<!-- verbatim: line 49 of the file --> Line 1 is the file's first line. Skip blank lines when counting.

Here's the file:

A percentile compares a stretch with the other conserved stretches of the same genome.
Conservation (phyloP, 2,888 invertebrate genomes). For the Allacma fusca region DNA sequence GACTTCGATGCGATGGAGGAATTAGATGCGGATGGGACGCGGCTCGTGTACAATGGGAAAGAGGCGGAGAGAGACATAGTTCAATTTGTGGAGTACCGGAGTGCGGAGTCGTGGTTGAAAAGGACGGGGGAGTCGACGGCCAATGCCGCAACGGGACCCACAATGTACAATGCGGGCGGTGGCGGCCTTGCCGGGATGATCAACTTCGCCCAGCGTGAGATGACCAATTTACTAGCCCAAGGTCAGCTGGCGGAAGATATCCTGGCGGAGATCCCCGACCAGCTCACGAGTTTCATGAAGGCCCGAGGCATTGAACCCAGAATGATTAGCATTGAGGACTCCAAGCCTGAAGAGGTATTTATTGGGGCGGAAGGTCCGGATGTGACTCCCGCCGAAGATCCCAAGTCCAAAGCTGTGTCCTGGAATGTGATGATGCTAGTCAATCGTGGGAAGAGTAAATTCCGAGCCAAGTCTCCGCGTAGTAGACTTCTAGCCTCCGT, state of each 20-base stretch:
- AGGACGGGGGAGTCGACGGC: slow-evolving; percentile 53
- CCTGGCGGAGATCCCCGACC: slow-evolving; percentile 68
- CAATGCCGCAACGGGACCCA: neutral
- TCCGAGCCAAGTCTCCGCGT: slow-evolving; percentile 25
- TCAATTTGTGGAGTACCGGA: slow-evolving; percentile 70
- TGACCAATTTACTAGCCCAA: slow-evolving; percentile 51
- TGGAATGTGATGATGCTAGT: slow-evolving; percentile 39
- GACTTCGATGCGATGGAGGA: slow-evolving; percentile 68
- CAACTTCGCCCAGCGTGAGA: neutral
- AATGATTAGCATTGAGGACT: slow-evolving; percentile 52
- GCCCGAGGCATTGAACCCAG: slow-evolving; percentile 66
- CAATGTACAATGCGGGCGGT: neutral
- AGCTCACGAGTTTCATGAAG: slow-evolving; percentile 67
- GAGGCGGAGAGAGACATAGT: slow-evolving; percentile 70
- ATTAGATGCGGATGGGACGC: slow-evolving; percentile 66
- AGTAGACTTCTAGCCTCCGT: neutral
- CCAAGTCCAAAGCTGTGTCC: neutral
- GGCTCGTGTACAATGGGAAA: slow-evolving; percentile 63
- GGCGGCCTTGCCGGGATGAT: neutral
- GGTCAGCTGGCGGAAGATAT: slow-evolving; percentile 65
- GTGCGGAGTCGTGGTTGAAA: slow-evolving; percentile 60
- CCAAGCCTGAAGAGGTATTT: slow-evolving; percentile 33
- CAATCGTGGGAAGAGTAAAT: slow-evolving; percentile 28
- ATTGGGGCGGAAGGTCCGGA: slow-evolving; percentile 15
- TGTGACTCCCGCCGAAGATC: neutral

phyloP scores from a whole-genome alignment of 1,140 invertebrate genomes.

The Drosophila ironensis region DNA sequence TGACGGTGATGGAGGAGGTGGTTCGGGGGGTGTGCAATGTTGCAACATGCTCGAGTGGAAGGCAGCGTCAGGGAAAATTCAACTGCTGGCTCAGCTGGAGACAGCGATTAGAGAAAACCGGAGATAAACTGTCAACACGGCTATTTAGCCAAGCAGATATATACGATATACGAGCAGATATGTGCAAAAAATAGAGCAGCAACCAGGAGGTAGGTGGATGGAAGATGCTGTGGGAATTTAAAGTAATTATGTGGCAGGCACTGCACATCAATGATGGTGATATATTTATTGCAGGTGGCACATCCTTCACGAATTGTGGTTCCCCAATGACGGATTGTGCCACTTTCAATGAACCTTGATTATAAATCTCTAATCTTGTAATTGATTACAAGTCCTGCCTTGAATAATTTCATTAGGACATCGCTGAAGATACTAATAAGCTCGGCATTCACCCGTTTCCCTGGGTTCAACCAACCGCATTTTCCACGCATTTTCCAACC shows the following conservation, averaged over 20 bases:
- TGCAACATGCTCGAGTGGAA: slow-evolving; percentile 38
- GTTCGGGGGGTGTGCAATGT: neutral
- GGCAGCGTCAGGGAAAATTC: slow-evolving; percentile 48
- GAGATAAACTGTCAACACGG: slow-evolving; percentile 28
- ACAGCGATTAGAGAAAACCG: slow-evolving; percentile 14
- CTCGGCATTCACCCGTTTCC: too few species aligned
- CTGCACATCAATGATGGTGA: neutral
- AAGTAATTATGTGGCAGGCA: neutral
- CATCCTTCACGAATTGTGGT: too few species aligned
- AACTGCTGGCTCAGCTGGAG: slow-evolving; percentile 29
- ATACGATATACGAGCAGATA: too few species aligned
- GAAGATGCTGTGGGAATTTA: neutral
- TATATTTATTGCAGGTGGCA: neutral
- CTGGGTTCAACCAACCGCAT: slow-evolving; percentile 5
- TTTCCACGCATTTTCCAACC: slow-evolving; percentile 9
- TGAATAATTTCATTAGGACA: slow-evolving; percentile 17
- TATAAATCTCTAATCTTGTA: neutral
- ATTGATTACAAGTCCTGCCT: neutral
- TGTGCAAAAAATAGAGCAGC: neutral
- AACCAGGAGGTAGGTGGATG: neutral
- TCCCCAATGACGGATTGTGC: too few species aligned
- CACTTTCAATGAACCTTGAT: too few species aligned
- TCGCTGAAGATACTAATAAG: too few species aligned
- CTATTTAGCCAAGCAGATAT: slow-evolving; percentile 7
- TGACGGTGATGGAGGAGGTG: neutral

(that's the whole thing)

- AACCAGGAGGTAGGTGGATG: neutral